Guest post by Les Howard of vatadvice.org
It is often said that the first rule of VAT is to assume nothing! In the charity sector, this is especially true. One assumption that is incorrect is that charities don’t have to think about VAT. The reality is that charities often have a greater exposure to VAT than corporate organisations of a similar size and complexity.
For most businesses, VAT ‘washes through.’ They charge their clients VAT which they pay to HMRC. And they claim VAT incurred on their costs.
In contrast, many charities have to navigate a whole set of complex VAT questions. And, having achieved satisfactory answers, they can still only claim a proportion of the VAT they incur.
So, VAT is actually more relevant to charities than to businesses.
This blog introduces important concepts which apply to every charity. This will not give you the answer to every VAT issue, but it does provide some of the key questions that you should be asking.
The definition of ‘business’ activity
The legislative definition of business “includes any trade, profession or vacation.” Decades of case law has ensured that this definition applies very widely. Consequently, a charity engaged in a thoroughly ‘charitable’ activity may find that its activities are deemed to be ‘business’ in relation to VAT. In a worst-case scenario, a charity may find it has to be registered from a date some years earlier. Since its main cost will almost certainly be staff salaries, there will be little input tax to offset against the arrears of output tax. The impact can be substantial.
The concept of ‘supply’
Having determined that a charity is involved in ‘business’ activities, the next question is to identify the ‘supplies’ made and whether those supplies are taxable or exempt.
VAT is charged on a ‘supply’, whether of goods or services. We might equate ‘supply’ with ‘transaction.’ VAT is therefore quite different from other taxes; PAYE is a tax on your salary. Corporation Tax is a tax on profits. But VAT applies to an individual transaction. So, an organisation which receives and makes 1,000 transactions in a year has potentially 1,000 VAT decisions to make in that year!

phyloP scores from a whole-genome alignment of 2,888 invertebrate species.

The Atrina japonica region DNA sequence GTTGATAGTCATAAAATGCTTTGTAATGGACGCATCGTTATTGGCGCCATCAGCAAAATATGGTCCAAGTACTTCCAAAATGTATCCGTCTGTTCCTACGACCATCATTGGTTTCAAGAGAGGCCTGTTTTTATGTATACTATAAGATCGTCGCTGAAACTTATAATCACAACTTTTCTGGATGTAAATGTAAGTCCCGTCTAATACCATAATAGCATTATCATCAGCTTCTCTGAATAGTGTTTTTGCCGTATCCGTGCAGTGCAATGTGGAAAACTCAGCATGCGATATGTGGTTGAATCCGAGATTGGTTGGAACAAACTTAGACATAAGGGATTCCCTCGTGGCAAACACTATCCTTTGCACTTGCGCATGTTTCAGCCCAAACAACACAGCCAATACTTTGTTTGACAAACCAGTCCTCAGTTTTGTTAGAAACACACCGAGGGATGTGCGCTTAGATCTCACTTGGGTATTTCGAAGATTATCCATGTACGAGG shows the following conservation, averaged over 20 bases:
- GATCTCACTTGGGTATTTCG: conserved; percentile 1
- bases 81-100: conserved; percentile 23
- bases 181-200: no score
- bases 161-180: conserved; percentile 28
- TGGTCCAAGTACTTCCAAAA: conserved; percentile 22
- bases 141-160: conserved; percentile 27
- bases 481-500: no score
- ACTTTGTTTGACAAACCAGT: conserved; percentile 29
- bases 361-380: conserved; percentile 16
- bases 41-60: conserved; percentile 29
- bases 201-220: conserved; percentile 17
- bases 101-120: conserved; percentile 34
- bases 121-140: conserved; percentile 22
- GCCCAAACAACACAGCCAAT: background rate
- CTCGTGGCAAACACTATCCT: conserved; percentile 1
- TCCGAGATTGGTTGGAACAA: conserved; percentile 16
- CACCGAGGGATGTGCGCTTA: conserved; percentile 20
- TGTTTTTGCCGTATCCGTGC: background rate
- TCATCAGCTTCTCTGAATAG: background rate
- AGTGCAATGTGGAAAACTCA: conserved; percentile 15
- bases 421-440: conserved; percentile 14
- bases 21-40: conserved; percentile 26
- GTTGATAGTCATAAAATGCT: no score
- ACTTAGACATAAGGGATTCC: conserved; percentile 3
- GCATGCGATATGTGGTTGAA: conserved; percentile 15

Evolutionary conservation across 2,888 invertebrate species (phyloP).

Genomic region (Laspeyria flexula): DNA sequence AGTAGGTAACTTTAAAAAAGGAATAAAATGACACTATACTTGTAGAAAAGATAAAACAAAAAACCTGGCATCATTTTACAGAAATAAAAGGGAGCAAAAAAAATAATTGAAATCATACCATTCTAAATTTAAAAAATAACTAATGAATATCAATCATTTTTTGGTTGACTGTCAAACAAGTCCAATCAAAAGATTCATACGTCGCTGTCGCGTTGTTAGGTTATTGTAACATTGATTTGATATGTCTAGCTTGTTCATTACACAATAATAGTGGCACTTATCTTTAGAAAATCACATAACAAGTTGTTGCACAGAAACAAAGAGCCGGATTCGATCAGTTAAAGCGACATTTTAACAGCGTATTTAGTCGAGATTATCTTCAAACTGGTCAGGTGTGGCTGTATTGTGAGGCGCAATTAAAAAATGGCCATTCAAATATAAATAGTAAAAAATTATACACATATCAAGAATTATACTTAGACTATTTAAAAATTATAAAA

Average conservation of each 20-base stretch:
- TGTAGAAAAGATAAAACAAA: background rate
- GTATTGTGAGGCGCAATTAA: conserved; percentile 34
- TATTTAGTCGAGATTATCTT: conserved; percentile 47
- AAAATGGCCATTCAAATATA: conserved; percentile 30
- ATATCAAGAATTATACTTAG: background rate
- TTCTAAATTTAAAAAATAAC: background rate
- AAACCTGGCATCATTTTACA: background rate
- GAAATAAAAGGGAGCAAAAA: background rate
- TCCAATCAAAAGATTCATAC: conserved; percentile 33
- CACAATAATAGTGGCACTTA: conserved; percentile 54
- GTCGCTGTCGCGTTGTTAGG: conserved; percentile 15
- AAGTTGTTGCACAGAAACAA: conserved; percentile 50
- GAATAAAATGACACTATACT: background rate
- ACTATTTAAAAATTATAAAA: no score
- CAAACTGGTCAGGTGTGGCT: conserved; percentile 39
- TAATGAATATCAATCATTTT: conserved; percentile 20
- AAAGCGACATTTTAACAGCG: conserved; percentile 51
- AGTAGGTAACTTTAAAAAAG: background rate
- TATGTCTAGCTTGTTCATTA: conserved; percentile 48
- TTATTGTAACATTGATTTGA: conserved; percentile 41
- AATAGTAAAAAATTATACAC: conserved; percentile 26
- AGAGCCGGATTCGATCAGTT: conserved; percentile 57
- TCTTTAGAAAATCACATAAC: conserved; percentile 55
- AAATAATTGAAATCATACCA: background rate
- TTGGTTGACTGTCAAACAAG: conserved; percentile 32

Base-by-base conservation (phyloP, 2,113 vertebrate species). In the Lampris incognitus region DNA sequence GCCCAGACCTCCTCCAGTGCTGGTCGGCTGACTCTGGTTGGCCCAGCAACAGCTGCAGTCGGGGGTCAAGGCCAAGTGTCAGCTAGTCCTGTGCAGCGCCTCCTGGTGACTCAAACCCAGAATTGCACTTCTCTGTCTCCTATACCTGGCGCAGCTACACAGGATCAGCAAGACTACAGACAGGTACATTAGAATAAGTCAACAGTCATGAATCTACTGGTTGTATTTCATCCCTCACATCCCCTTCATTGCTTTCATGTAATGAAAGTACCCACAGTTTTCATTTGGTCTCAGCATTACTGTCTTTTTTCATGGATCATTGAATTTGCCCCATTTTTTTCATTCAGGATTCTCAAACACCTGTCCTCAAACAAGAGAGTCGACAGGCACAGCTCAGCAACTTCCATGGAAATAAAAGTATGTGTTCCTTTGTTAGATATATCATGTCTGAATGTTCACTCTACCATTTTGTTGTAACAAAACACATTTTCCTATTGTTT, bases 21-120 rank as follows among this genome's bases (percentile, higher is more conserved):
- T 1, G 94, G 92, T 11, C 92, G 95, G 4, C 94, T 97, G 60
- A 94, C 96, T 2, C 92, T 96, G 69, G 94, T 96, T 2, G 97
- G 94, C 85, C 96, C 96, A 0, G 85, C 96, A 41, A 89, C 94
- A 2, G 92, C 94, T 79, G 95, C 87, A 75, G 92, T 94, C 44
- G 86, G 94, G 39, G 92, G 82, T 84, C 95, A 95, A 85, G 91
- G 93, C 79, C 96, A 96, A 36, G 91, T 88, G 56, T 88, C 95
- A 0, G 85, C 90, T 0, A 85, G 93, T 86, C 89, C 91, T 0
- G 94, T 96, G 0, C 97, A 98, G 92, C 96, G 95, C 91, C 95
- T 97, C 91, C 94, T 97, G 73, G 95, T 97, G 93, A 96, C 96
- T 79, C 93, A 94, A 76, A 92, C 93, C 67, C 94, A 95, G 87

Since there are some VAT reliefs available to charities, it is also worth determining those supplies received by the charity. For example, some sub-contracted services might be eligible for VAT exemption. Some property related costs can also be zero rated or exempt. (Watch for further blogs on these issues.)
Taxable or exempt?
A supply is either exempt from VAT, or taxable, which means it is subject to VAT, whether at 0% or 5% or 20%. In some cases, a transaction may involve a pack – for example, the provision of supported living accommodation.
When considering whether a charity is required to be registered for VAT or indeed whether it is eligible to be registered for VAT, the value of any exempt supplies is excluded. So, a charity which makes only exempt supplies cannot register for VAT. Any VAT it incurs is therefore a cost.
In contrast, if a charity makes taxable supplies, it can then claim (some) VAT it incurs.
Is funding donation or consideration?
One of the very difficult areas is whether money received by a charity is a grant or donation, which would mean there is no supply, or ‘consideration’ for a supply, which is either taxable or exempt. The way funders operate is in constant flux, which means the VAT outcome might change over time.